Posts Tagged ‘childbirth’

Jenni’s Birth

Remembering my daughter just before her 27th birthday.

22 March 1989

Jenni was a planned birth.  Before she was born there were signs that this child would be special.  I was 41 and had a tubal reversal so I could conceive a child.  If you have ever TRIED to have a baby the act of love-making can devolve into perfunctory action and test one’s resolve to conceive.  This was the place my husband, Neil, and I found ourselves.  One night I had a dream, an angel spoke to me and said I should upon waking make love to my husband.  I did this with enthusiasm for the next three days.  Thus Jenni was conceived within the first cycle after my operation.

Since I was an older mother many tests were done to assure a normal pregnancy and genetic viability.  With the first ultra-sound we knew we were having a girl.  I was told by my husbands Jewish parents I should call her Rose.  I balked!  One day at work I heard the name Jessica Rose and called Neil to tell him.  By the time I got home he and my son, Kris, had remembered it as Jennifer Rose and so she was from that moment.  The pregnancy went relatively smooth.  I found a woman I liked to be my OB/GYN and discussed at length my wish for a low intervention birth.

As the due date approached I took maternity leave and spent many a languid hour on the papasan chair with the new puppy we bought.  It was getting towards two weeks overdue and talk of an induced delivery were being voiced.  This was the last option I wanted so Neil and I took a long walk one warm March day.  The next day I thought my water had broken but wasn’t really sure.  I called the doctor and she told me to come in immediately.  Probably nothing to worry about.

When Neil returned home with the only car we had at the time, we left immediately.  I didn’t pack a bag as this wasn’t going to be it.  I didn’t have contractions so I couldn’t be in labor.  A test was done to determine if my water had broken and then my doctor walked me across the street to my labor and delivery room.

Having a baby is like getting on a roller coaster.  Once the ride starts there is no getting off till it’s over.  This little cart had crested the hill and we were on our way down.  I never did start contractions so I had a Pitocin drip to induce labor.  In normal labor the contractions start slow and build.  With Pitocin it depends on the amount delivered.  The hope was it would kick-start my own body to begin contractions.  No such luck!

We arrived around 5:30 pm and as the evening wore on so did my luke-warm contractions.  I had consented to a fetal monitor belt and eventually to one placed inside.  I don’t remember this too much but somehow think it is attached to the baby’s head.

Around midnight the nurses were concerned that her heart beat was low they called in a specialist.  He needed some equipment that the hospital didn’t have and so he placed a phone (old school) on my uterus and had the nurse call.  I asked, “Is this a wake-up call?”  He laughed and said “Yes”.  They decided she was just sleeping.  Jenni always does things in her own time!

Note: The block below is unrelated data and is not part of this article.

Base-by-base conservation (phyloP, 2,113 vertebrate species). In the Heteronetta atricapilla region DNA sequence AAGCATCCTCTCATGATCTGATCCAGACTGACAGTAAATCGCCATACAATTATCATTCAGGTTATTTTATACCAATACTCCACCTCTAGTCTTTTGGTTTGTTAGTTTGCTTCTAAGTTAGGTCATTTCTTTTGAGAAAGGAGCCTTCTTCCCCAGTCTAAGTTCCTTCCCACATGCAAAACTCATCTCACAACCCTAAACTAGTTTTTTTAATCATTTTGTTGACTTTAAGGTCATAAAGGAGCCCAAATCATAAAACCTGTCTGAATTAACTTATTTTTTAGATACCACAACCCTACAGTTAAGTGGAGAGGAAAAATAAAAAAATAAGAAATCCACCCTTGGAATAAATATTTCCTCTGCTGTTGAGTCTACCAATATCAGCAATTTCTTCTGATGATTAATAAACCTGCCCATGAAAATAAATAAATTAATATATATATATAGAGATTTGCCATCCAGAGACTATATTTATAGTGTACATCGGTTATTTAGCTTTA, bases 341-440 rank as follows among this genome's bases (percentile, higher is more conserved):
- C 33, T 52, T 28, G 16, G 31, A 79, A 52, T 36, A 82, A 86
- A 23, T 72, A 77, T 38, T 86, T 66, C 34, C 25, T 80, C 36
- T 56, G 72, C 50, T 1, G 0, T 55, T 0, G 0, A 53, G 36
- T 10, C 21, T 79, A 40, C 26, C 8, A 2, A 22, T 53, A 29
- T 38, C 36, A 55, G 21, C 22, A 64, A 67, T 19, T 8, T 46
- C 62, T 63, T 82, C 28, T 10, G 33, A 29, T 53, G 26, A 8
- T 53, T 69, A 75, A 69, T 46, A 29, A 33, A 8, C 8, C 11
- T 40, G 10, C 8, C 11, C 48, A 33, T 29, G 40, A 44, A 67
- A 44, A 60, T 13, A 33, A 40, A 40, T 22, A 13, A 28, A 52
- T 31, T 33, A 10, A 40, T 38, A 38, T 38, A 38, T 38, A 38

Morning came and the Pitocin was increased.  I could watch the contraction meter and they were over the top with no breaks in between.  It is like being slammed against a wall over and over again.  My legs felt like mush.  I thought if I was in transition I would muddle through.  I insisted the nurse check me – four centimeters dilated with six more to go.  I gave up on my low intervention birth and asked for an epidural.  From there things went quicker till it was time to push.  They stopped the Pitocin.

Jenni’s head was turned sideways which is why she wouldn’t drop down and initiate labor.  It is also why I pushed for three hours.  At one point I was ready to give up.  There had been several times when I thought if I was a pioneer woman I would have had them shoot me and take the baby out.  Good thing I’m living now.  Both my doctor and the anesthesiologist were in the room.  I can still see them, leaning against the wall to my right.  The anesthesiologist said it was like a race.  Once I stopped, it was over.  He words spoke to me and I pushed non-stop till she finally crowned.

Neil cut the umbilical chord and the doctors checked her APGAR.  She was a little blue from the birthing process and so received oxygen.  Pink again, everything else was fine except the muscles on the side of her neck opposite to the turn of her head, they were weak.  In came the next set of specialist.  They made me think of ghost busters.  One was tall and the other short, dark-rimmed glasses, and they looked like nerds.  A good thing when you want someone who achieves on their brains and not their looks.  I think they gave her some physical therapy.

Two days without sleep and details are fuzzy.  It seems in those next hours there were more tests as I recall thinking she has seen more doctors in her first few hours than I had in my life.

Finally it was time to nurse.  Something low tech that women and babies have been doing for millennia.  My first child had been a breeze but again Jenni does things in her own time.  She wouldn’t stay latched on.  Just as my milk began to flow  (never a problem for me) she would pull away.  Years later when Jenni didn’t want to eat the food I cooked (if I made home-made chili, she would open a can of store bought chili) I remembered her nursing style.

True to this day, Jenni keeps her own counsel and does things in her own time.  As a young child Jenni joined the young Christian group at school (I’m a Buddhist), she loved fashion, make-up and hair products (I was a hippie and love back-to-the-earth ideals), and always preferred to eat out (I love to cook from scratch).  As she has matured Jenni has embraced the values I hold dear, but has made them her own.  Always unique to herself and in her own time.